The most likely diagnosis is drug-induced bullous pemphigoid (DIBP).

Bullous pemphigoid is the most common autoimmune blistering disease in elderly people, with an annual incidence of 2.4–23 cases per million.1 The condition is associated with increased mortality and an immune reaction against two known antigens (BP180/BP230), which results in C3 and immunoglobulin G (IgG) deposition in the subepidermal junction.1 While the defining feature is itch, the clinical presentation ranges from tense bullae, with infrequent involvement of mucosal surfaces,1 to pruritus with complete absence of lesions (20% of patients).2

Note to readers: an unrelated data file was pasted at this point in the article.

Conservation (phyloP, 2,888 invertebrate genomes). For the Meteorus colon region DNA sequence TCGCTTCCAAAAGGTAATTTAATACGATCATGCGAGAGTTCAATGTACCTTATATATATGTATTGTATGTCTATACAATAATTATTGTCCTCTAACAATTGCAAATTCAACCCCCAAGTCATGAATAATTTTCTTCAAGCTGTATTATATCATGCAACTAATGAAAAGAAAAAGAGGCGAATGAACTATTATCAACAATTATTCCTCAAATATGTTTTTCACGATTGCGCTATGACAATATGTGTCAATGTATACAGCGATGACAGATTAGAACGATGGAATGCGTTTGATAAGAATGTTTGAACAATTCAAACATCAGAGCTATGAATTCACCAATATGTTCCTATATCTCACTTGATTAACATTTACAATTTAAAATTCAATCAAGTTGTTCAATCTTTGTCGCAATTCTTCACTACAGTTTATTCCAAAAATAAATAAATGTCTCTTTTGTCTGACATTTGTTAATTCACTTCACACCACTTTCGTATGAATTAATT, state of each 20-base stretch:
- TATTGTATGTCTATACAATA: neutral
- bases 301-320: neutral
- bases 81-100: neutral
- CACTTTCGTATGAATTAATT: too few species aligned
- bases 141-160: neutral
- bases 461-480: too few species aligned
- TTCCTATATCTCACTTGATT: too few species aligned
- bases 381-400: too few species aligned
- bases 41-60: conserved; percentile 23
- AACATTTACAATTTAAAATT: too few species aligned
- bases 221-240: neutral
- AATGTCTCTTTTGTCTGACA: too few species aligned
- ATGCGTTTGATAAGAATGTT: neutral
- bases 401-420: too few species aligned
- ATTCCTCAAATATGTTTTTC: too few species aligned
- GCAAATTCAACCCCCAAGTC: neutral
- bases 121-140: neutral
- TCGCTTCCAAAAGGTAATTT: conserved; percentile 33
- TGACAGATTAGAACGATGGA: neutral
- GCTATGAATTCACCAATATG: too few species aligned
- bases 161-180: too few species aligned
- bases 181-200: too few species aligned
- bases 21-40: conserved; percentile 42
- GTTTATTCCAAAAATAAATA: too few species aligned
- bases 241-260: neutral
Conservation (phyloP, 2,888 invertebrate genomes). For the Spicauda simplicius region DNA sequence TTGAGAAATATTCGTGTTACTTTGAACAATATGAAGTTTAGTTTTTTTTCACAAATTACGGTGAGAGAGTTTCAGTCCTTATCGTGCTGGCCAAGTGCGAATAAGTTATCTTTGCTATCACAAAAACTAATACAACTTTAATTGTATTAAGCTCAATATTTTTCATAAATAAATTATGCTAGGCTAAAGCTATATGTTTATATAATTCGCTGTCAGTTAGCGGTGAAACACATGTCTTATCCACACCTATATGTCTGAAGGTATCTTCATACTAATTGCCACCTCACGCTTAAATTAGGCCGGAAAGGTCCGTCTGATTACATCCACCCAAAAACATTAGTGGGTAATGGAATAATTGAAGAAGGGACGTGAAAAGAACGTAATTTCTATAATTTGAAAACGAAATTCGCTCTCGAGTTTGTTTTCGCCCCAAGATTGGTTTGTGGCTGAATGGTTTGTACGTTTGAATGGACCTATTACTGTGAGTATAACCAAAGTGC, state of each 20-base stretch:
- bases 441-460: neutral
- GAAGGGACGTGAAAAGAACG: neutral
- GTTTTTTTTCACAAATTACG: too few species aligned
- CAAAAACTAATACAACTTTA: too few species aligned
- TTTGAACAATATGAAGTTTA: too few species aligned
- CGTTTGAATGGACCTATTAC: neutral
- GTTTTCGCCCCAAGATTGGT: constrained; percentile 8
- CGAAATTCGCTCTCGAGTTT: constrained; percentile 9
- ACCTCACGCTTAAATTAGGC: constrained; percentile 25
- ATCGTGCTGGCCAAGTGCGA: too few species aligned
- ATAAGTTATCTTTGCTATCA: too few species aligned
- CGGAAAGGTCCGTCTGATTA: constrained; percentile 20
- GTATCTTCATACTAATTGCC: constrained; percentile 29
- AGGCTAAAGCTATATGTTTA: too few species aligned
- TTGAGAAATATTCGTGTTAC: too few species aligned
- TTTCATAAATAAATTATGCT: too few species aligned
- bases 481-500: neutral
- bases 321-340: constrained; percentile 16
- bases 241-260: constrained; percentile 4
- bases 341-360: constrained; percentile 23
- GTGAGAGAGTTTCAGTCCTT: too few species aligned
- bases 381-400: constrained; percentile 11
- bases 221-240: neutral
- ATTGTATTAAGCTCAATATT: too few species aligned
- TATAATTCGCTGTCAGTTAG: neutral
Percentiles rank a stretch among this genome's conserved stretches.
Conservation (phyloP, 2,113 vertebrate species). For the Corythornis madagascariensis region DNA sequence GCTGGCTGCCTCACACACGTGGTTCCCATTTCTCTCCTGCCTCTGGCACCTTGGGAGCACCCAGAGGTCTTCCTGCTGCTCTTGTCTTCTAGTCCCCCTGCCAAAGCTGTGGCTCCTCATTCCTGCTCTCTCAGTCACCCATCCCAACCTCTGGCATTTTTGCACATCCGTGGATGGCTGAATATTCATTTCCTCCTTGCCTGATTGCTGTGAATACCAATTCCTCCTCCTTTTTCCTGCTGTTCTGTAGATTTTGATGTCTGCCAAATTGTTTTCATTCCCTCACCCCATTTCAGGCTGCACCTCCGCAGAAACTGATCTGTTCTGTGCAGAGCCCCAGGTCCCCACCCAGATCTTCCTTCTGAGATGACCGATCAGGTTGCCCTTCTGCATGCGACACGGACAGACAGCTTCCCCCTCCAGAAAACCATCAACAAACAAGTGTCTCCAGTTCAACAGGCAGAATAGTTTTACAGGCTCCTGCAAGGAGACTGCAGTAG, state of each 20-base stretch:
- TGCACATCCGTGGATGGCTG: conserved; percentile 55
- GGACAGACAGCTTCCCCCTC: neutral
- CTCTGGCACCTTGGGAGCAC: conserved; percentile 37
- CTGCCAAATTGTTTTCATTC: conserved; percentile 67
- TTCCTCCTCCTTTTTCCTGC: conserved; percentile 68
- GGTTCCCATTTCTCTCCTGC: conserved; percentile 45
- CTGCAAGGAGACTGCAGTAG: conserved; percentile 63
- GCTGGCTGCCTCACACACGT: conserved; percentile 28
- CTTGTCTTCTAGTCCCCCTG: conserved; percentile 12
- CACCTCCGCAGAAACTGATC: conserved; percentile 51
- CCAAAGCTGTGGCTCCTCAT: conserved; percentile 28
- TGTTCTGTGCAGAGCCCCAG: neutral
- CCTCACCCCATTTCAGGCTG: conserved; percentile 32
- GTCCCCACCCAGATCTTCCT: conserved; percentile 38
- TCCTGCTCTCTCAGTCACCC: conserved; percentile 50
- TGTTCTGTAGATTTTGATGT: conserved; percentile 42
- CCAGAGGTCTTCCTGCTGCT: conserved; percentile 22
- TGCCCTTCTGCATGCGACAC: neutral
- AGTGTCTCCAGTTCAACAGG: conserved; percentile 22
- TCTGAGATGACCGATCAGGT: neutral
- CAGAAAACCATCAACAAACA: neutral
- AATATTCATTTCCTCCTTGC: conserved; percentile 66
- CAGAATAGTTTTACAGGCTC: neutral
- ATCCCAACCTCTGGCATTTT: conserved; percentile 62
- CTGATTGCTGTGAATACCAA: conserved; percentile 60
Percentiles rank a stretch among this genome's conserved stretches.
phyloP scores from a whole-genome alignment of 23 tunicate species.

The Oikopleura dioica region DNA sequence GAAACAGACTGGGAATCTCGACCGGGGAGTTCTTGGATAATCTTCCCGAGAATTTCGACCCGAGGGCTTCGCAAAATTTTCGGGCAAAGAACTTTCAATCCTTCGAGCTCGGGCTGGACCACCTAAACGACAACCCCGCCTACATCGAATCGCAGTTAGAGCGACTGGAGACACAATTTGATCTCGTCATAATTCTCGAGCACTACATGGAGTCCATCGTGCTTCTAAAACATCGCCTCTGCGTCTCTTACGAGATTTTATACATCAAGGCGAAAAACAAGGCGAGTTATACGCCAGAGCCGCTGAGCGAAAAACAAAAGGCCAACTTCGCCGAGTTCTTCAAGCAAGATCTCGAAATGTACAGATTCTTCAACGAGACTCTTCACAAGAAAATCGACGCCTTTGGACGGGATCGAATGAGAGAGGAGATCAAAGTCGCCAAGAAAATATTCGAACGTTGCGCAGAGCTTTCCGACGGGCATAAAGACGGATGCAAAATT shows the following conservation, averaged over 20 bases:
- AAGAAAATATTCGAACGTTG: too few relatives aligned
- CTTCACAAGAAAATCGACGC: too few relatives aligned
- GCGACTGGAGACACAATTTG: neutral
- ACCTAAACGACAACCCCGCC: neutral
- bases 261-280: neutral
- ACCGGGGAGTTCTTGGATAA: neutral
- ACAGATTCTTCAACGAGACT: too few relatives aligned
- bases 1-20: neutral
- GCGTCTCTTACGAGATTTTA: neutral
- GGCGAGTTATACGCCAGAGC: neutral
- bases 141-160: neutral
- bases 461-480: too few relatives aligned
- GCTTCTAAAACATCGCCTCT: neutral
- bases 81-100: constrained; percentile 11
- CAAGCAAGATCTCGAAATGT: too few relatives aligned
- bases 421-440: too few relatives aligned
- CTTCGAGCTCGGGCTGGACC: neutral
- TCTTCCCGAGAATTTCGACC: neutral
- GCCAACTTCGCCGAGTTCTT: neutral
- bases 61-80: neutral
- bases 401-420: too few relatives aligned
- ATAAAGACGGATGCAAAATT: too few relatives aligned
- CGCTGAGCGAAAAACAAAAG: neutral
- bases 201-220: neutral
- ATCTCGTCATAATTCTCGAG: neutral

Bullous pemphigoid also occurs secondary to a number of medications; however, the pathogenesis is not completely elucidated.3 Since 2011, case reports have implicated dipeptidyl peptidase-4 (DPP-4) inhibitors in DIBP, and recent observational studies have confirmed increased risk.4–6 In Australia, five DPP-4 inhibitors are currently available on the Pharmaceutical Benefits Scheme: alogliptin, linagliptin, saxagliptin, sitagliptin and vildagliptin.7 Time from commencement of DPP-4 inhibitor to disease onset ranges considerably (10 days to three years), with a median of 8.2 months.1–4

Answer 2

The investigation of choice is a 3–4 mm punch biopsy. In suspected bullous pemphigoid, two biopsies should be taken: one from the edge of an intact blister (half blister, half surrounding skin) for histology staining (haemotoxylin and eosin [H&E]), the other from uninvolved perilesional skin (within 1 cm of a bulla) for direct immunofluorescence (DIF).8